In the Garden:
Paper white narcissus quickly send up green shoots and a flower stalk to brighten the winter with fragrance and flowers.
A Touch of Spring with Paperwhites
Despite all the holiday cheer and fun, this time of year can be deadly for us gardeners who like to keep our hands dirty. The poinsettias, Christmas cactus, and other holiday plants are fine to look at, but I want to plant something.
Saved by a Narcissus
If I had thought about it in September, I could have chilled some tulips and hyacinths in the refrigerator to force indoors in January. But I was busy harvesting vegetables and planting perennials. Luckily there's the paper white narcissus. This small flowered daffodil doesn't require any prechilling to force indoors. All you do is buy the bulbs, pot them up, water, keep them in a warm location, and within one month, you'll have flowers. The perfect solution for the forgetful gardener.
Growing Paper whites Indoors
There are many varieties of paperwhite narcissus, but I like the standard white flowered one sold under the name "paperwhites". Once you've purchased the bulbs, find a container to force them in. I use a shallow, clay bulb dish which looks like a regular clay pot, but it's not as deep. You can also use plastic or decorative ceramic pots. Fill the pots with potting soil or stone pebbles. Since you're forcing these bulbs indoors, you won't have to worry about fertilizing them. All the nutrients they need to flower are contained in the bulb.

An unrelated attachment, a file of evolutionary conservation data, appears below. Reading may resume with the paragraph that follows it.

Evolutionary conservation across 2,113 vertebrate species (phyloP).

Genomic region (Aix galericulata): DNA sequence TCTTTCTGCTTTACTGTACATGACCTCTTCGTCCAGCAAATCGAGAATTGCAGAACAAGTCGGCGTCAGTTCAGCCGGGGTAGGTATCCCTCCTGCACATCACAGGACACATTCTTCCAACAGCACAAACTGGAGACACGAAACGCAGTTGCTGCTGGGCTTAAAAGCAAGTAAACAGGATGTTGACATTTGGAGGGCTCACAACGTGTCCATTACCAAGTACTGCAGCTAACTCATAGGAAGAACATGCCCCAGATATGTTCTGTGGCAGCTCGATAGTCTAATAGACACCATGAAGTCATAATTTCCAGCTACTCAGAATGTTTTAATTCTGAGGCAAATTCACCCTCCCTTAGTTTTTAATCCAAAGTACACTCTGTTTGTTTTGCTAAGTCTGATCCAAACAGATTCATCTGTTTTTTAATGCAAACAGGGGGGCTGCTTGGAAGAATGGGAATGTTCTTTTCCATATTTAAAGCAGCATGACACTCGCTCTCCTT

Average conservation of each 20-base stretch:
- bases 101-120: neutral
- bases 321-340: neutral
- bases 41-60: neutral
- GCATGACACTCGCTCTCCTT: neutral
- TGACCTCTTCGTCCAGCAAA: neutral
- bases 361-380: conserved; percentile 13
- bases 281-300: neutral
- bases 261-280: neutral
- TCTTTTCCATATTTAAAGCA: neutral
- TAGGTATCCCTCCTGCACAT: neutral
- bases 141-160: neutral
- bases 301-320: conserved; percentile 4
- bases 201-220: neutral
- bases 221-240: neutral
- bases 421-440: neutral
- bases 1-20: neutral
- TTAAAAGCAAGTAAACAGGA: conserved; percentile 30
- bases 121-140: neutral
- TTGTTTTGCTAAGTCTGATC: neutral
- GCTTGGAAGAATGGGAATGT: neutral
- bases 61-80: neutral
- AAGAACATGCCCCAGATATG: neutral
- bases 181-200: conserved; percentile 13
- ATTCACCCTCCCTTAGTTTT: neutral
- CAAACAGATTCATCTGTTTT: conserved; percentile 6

Groups Your Bulbs
I like planting the bulbs in groups packed close together. The flower show is more dramatic that way. In an 8 inch diameter pot I can fit 5 bulbs almost touching each other. Keep the bulbs watered and place the pot in a sunny, warm room.
In our climate the natural sunlight isn't strong enough in winter to keep the flower stalks from getting leggy. I usually tie the flower stalks together with ribbon or string as they grow to prevent them from flopping over when the flowers open.
Within one month you'll have a mass of white blooms. The fragrance can be heavenly or stinky, depending on who you talk to. I always liked the fragrance because it reminded me of spring, which in my area is months away.
After flowering, some gardeners like to try to plant these forced bulbs outdoors in spring. If you want to try, cut the flower stalks back, but don't prune the leaves, and keep the plant watered. Let the leaves naturally dieback later in winter. Chances are forced bulbs that are planted in the landscape won't flower again for a few years, so unless you're very patient I would just contribute the bulbs to the compost pile.
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